Last night, Prof. Jeremy Rabkin government and John Washburn, a convener of the American Non-Governmental organizations Coalition for the International Criminal Court, spoke about U.S. foreign policy in a debate entitled, “Seeking Global Justice: Should the United States Joint the International Criminal Court.”
Washburn began the debate with a brief statement on his views concerning the United States and the ICC. He maintained that, while ratification of the Rome Statute is not likely anytime soon, he desires for the United States to move toward increased participation in and support of the ICC. According to Washburn, the policies of the ICC are close enough to United States policies that the court could be helpful to the U.S., and he also believes that it is necessary for the United States to be involved in the court’s preliminary stages.
“The court is now established and is in operation. It is dealing with cases which even this administration feel it is in our interest to deal with,” Washburn said. “It is essential that the United States has influence over the court as it completes itself and takes on its final form.”
After Washburn spoke, Rabkin rose to the podium to give his assessment of the situation. He made it immediately clear that he has very little faith in the capabilities of the court. As a result, he believes that it is necessary for the United States to remain on the sidelines and not entangle itself in an international institution that could potentially hinder its ability to conduct foreign policy.
“It is not likely that [the court] will do good, but it is very likely that it will do harm, and it is important for us to say this is not something we approved,” Rabkin said.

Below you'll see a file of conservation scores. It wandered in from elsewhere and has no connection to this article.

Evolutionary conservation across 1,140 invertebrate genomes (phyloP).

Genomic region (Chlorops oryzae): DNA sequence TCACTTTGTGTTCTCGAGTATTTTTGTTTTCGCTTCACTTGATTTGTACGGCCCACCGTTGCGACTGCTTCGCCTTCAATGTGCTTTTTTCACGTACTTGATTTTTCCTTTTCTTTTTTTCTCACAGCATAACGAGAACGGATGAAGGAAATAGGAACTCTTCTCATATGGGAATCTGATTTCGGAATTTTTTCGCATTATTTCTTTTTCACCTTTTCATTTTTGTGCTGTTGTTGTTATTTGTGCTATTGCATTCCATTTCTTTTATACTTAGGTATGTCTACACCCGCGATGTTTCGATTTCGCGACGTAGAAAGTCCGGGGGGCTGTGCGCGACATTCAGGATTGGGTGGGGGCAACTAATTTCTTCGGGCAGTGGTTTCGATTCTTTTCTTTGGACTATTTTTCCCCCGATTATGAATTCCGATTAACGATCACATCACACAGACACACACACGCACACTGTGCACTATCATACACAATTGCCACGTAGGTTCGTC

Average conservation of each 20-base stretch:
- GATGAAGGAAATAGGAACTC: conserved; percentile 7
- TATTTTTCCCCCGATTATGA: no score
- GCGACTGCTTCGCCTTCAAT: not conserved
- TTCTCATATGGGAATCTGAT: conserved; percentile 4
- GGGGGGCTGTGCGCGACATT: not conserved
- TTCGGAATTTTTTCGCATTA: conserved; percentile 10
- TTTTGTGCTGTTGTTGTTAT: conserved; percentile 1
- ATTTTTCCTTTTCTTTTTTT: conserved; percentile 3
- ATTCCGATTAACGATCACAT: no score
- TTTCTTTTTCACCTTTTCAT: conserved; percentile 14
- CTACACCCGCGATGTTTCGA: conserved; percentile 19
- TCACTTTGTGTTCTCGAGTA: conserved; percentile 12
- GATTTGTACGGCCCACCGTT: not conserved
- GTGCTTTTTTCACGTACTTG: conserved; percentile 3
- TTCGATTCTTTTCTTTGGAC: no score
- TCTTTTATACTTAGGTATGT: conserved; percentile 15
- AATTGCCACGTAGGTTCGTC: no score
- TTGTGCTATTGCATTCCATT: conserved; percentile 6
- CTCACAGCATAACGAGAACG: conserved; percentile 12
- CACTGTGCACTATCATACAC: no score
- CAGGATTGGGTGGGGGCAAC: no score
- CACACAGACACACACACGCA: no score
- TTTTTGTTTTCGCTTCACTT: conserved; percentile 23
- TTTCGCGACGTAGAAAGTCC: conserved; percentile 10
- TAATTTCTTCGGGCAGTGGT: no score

Rabkin also argued that the ICC allows countries and individuals to feel as if they are making a difference when, no decisive action is being taken.
“[The ICC is] almost silly,” he said. “It’s just not important and one of the bad things is that you get false reassurance … decent people are concerned and so they send [the case] to the international criminal court and they don’t do anything worth doing … this is not a serious response.”
The debate also focused heavily on the role of the ICC prosecutor. Rabkin was also very concerned with the amount of power the prosecutor holds. Rabkin said that it is unlikely that any one person is able to rise above political interests and consistently make good and fair decisions, especially when dealing with so many different countries and cultures.
“To believe this is possible,” he said, “You are attributing almost miraculous political skill to someone who, in any political house, is going to be an outsider.”
Washburn decisively argued against this point.
“This prosecutor does not have unlimited powers,” he said. “He is hired and can be fired by the assembly of state parties … [and] every state of the prosecution is under the control and subject to review by judges.”
Many of the individuals involved maintained that the most important function of the debate was just to keep students informed and to make them think about the issue at hand.
“It’s hugely timely,” said Washburn. “We have had a complete change in Congress and we now have senators and congress persons who are open to the court and who are in positions of power and influence.”
“The court has now been operational for about four years…[and it] is probably the most important international criminal association created since Nuremburg,” said Prof. David Wippman, the debate moderator. “This is an important time for students to be thinking about whether or not this is something the United States should be part of.”
The ICC was negotiated in 1998 during a United Nations diplomatic conference in Rome and came into power in July of 2002. The Court is an international institution dedicated to prosecuting major human rights offenders. The United States, under the Clinton administration, signed the Rome Statute in 1998, but then unsigned it when President Bush came into power.
Some students who attended the debate thought that overall the debate was both informative and entertaining.
“You could really tell who was the diplomat and who was the professor,” said Jake Lewis ’09. “I thought their styles were very contrasting and interesting. I thought both were very convincing, but Rabkin made a better case.”